Camping Out for the Right to Assemble
Don’t be misled by the dope smoking, the incessant drumming, the incense haze and the twirling dancers. This is nothing less than a Constitutional Convention, a referendum on the right to assemble.
To many, the 27th Gathering of the Tribes for World Peace and Healing is a freaky, funky, smelly assemblage of anarchists, Druids, tree-worshiping Pagans and latter-day hippies. They call it Weirdstock.
To the 20,000 members of the Rainbow Family camped here in the Apache-Sitgreaves National Forest, this annual Fourth of July weekend event is about the right to live without interference on what is, after all, public land.
The U.S. Forest Service, along with other law enforcement entities, does not see it that way. They see a significant environmental impact over 1,100 acres, a high incidence of unlawfulness and an illegal use of national land. As they have every summer for more than a quarter century, the Rainbow Family is facing off against an assortment of armed officers, defending themselves only with smiles, offers of herbal tea and dogma heavily reminiscent of the founding fathers’ cry for personal freedom.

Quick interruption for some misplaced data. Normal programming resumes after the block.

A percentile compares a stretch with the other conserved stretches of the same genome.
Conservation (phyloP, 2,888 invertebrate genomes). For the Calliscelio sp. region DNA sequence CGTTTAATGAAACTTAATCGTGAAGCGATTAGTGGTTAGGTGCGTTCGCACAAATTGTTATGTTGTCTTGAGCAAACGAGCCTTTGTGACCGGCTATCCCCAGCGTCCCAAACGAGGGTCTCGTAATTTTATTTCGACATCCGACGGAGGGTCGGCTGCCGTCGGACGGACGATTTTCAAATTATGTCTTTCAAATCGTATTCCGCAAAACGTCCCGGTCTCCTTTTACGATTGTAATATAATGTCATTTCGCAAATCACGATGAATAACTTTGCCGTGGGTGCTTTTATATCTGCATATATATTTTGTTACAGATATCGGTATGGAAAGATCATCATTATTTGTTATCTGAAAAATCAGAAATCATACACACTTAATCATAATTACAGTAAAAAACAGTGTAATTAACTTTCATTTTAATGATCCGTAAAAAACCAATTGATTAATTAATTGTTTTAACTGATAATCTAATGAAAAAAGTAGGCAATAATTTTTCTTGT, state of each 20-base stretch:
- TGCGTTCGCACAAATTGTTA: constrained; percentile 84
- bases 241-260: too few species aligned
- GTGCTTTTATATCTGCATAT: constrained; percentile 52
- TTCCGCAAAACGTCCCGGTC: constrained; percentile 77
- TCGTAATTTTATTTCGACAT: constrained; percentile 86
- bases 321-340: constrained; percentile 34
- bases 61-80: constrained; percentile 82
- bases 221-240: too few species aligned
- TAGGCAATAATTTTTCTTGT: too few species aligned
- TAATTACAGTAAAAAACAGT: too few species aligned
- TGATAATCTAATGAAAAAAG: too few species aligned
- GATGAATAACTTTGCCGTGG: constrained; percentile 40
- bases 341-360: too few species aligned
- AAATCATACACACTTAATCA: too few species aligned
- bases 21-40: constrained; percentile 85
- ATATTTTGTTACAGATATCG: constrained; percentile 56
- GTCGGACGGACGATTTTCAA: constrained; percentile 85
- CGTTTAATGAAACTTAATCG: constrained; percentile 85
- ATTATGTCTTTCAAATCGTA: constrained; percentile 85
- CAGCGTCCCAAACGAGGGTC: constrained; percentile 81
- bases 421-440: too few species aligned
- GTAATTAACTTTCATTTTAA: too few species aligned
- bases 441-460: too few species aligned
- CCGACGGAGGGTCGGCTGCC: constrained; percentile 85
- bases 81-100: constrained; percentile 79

Allen Firesong, who has been coming to gatherings for 20 years, said the event is about a sense of community.
“It’s the energy of the people,” he said. “It’s the same whether it’s 300 or 30,000. We just take care of each other. . . . You have to experience it to know what it’s all about. It’s an experiment in living peacefully together. To have everybody fed, everybody happy, treat everyone’s feelings so that they are valuable and important.”
A Weeks-Long Rock Concert
Aside from its political statement, the gathering looks pretty much like a weeks-long rock concert. Once the site was selected, members began to arrive as early as mid-June. They scouted the forest, located at an elevation of 9,000 feet on the Arizona-New Mexico border, just west of Springerville.
The Forest Service was here then too. Its national incident team was organized a year ago to handle the Rainbows, who represent the largest single recreational users of federal forests. Local towns are affected by the gathering; the assembly is now the largest city, by far, in Apache County.
The presence of so many people without a permit is being challenged in U.S. District Court. The Rainbows respond that they have a right to peaceable assembly, and find it especially relevant to do so on the Fourth of July.
The gathering, said a 21-year-old from Arkansas named Never, is about being an American: “Ya know, when I was at home for the Fourth, we never talked about what the holiday was about. Here, we are celebrating what it is to live here [in America] . . . our freedoms.”
Still, they have been engaged in a running battle with authorities for decades. Among the concerns:
* Traffic from more than 4,000 vehicles making their way to the remote site. Already scores of citations have been issued. Rainbows say they are being harassed by local police, who pull over vehicles for minor violations and use the stop as a pretext to search for drugs.